Blog Banner

Living As If

[People] are told they ought to love God. They cannot find any such feeling in themselves. What are they to do? The answer is the same as before. Act as if you did. Do not sit trying to manufacture feelings. Ask yourself, ‘if I were sure that I loved God, what would I do?’ When you have found the answer, go and do it. – C.S. Lewis, Mere Christianity, pg. 132

In the past few days, I have been reading C.S. Lewis, and these lines really stuck out for me, because they uncover a real difference in emphasis between my own background as a Quaker and Lewis’ heritage as an Anglican. One of the distinguishing marks of the Friends tradition is a strong – almost bull-headed – emphasis on inward, spiritual experience. The Quaker focus on the primacy of theC.S. Lewis reading Spirit has often bordered on Gnosticism. That is to say, the spiritual nature of the world has been so emphasized that at times it has been a temptation for Friends to deny the goodness and reality of God’s physical creation.

This is an understandable slant for Friends, who found themselves up against a seventeenth-century religious establishment that placed all of its emphasis on ritual, written statements of belief and submission to human authorities. If the Church of England was as corrupt as the early Friends made it out to be (and I believe that it was), the Valiant Sixty were right to denounce the empty formalism of the state Church.

Nevertheless, I wonder whether some baby got thrown out with all of that bathwater. Have Friends gone too far in stripping the Christian religion down to its essence? Are some of these outward forms, if not necessary, at least helpful in the development of inward spirituality and Christ-like living?

Lewis sure seemed to think so. His suggestion that, to put it rather crudely, “we’ve got to fake it to make it,” probably makes old George Fox spin in his grave. On the contrary, the traditional Quaker position would be that we should never try to substitute the inward motions of the Holy Spirit with “outward forms.” If we do not feel the immediate presence of Christ, then we should wait inGeorge Fox stillness until we do. Then, out of that sense of presence and power, we must allow God to move us to whatever action it is we are to take.

I want to confess: This quietist party line has not been consistently true in my own experience. Most of the time, I experience God as leaving me plenty of room to be self-starting. It is true that there are many times when God intervenes clearly in my life and shows me in a variety of ways how I am to move forward. But it is also true that there are many other times when I do not experience God’s immediate presence in a palpable way. Yet, even in these times, I am often required to make decisions. In such cases, I do my best to make a faithful decision, based on my prior experience of God. Relying on my present level of understanding of God’s character and will for my life, I chart my course and pray that God will correct me as soon as possible if I am wrong. And God has a tendency to do just that!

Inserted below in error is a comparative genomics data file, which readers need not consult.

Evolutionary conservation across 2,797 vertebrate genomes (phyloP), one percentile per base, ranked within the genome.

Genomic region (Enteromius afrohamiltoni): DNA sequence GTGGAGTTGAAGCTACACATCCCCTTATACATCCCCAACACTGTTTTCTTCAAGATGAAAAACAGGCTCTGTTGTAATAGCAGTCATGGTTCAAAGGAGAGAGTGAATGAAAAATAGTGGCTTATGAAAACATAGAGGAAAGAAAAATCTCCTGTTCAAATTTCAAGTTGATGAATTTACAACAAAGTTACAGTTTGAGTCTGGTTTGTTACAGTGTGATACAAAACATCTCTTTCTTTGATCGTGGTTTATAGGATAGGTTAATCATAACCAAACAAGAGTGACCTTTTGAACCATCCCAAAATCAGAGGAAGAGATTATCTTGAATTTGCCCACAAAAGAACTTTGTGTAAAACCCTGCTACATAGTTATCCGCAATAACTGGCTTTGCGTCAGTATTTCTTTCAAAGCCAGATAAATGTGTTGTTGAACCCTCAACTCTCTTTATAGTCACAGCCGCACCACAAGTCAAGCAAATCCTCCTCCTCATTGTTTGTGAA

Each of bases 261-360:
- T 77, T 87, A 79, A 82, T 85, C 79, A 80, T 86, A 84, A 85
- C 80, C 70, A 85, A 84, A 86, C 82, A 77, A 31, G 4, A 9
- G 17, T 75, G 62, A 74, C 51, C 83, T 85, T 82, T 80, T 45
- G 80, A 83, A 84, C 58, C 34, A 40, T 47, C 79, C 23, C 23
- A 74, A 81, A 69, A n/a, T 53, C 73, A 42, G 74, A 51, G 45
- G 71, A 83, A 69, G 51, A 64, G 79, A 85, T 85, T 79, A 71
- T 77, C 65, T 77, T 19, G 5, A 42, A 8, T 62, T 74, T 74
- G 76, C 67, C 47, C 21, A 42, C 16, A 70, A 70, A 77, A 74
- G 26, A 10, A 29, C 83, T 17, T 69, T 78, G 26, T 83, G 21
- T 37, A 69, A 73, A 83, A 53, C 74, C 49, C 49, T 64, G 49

My need for trust – faith – without the benefit of an immediate sense of God’s presence is most clear in times of spiritual crisis. There are times when the darkness in my life is thick and almost overwhelming. Much of the holiness that I have experienced seems overshadowed and God feels distant. I have two choices in times like these. I can make the decision to despair, surrendering myself to the darkness and cursing God, or I can choose to respond in faith. If I respond in faith, I must respond as if. In times when God seems so far away and evil seems so much more real, I must persevere in willful confidence that the power of the Lord is indeed over all – even if my immediate experience indicates the opposite.

Even in less extreme cases, I believe that there is an argument to be made for living as if. On a day to day, week to week basis, I do not always feel God’s presence with me. There are many moments,Darkness in the Metro not just in times of intense crisis, when I must rely on previous experiences of God’s power and love and carry on in trust that God is still present, even if I do not feel particularly in touch with the Spirit that day.

It has been my experience that the Light of Christ is a refiner’s fire, purifying us and changing our very natures. Over time, as we yield ourselves to the working of the Spirit in our lives, Christ transforms our natures, restoring our personalities to the state that God intended. As this process moves along, is it possible that God gives us opportunities to exercise the increasingly redeemed natures that are being re-created within us? It seems from my experience of this process that God periodically removes our training wheels. God gives us the freedom to experience the full possibilities of life in Christ.

This makes sense, doesn’t it? As Christians, we believe that God desires us to freely choose relationship with God. It seems that the Lord is truly pleased with our free choice to love God and to imitate his Son, Jesus. It would be very difficult for us to freely choose to love the Lord if the Spirit were constantly overriding our faculties with states of ecstasy and connection, just as it would be very difficult for a child to truly love their parents if they were smothered with gifts and attention morning, noon and night. It seems that God gives us space so that we can love God for who God truly is, not merely for the gifts that God bestows.